Description:

CROSS-REFERENCE TO RELATED APPLICATION

This application is a U.S. National Stage filing under 35 U.S.C. §119, based on and claiming benefit of and priority to SG Patent Application No. 10201505793R filed Jul. 24, 2015.

FIELD OF THE INVENTION

The present invention relates to a method and system for forming, and presenting to prospective customers, a ranking between a plurality of merchants who perform commercial transactions.

BACKGROUND

Frequently a variety of merchants provide goods and/or services (collectively referred to here as “products”) of a specified type, so potential consumers for those goods and services have to choose which merchants to use. Automated systems have been proposed to assist that choice. For example, U.S. Pat. No. 8,725,597 aims to provide an automated mechanism for determining whether any given merchant is a reliable commercial partner, though it does not compare merchants.

Furthermore, various merchant comparison websites exist which present potential customers for products with ranked lists of merchants supplying that product, for example merchants within a given geographical area. For example, the TripAdvisor website allows customers to view a ranked list of hotels or restaurants in a specified a geographical area (e.g. a town). The list may be limited to include only hotels or restaurants which meet certain specified criteria (e.g. hotels which have a particular star rating, or restaurants which serve a particular cuisine).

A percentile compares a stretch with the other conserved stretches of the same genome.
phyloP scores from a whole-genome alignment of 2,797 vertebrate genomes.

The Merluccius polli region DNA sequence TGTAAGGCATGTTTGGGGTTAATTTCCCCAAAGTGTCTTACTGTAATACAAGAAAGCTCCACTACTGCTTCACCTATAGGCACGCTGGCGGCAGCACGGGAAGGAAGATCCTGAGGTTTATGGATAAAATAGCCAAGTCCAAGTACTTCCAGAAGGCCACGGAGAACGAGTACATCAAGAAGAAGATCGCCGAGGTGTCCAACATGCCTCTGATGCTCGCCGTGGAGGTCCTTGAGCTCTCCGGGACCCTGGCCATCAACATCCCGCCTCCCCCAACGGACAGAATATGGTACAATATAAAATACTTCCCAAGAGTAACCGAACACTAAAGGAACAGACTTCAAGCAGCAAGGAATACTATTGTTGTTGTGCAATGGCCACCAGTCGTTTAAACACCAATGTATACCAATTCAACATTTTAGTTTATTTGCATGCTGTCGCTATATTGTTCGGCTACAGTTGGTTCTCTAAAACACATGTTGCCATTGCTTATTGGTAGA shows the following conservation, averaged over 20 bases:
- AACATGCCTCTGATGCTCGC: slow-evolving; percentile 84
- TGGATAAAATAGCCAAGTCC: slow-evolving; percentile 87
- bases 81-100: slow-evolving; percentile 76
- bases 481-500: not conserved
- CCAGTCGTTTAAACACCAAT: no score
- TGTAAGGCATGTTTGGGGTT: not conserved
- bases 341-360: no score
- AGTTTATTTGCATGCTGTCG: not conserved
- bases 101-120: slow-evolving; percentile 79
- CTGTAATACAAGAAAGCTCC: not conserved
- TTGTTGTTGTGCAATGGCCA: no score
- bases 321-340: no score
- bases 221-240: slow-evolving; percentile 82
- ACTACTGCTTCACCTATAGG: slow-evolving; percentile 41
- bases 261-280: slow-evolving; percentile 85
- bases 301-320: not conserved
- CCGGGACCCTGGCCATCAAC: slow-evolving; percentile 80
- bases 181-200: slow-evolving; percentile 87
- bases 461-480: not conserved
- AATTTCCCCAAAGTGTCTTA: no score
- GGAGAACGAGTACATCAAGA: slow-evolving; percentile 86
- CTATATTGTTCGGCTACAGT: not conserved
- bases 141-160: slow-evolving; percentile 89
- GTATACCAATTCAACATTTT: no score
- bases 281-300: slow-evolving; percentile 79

The rankings are generally based on feedback values entered by members of the public who are previous customers of the merchants (that is, the websites are “social media sources”). However, this is potentially subject to a number of problems which compromise the reliability of the ranking. In particular, it is vulnerable to feedback values being given by individuals who pretend to have used the merchants in question, but in fact have not. Secondly, they may be individuals associated with the merchants, who therefore leaving a feedback value which is biased. Thirdly, even if the individuals are genuine former customers of the merchant, they may be statistically untypical of the merchant's clientele; for example, individuals who have had a bad experience in using the merchant may be more likely to leave a review. These factors result in considerable variability between different ranking websites. For example, FIG. 1 shows real rankings for various restaurants in a certain city, as given by the comparison websites Yelp, Trip Advisor, Just Luxe, Urbanspoon and Zagat. For purposes of anonymity the real names of the restaurants have been replaced by the names “Restaurant A” to “Restaurant Z”, “Restaurant AA” to “Restaurant ZZ” and “Restaurant AAA” to “Restaurant DDD”. Restaurant A, which scores in the top five for four of the merchant comparison websites, is not even in the top 18 according to TripAdvisor.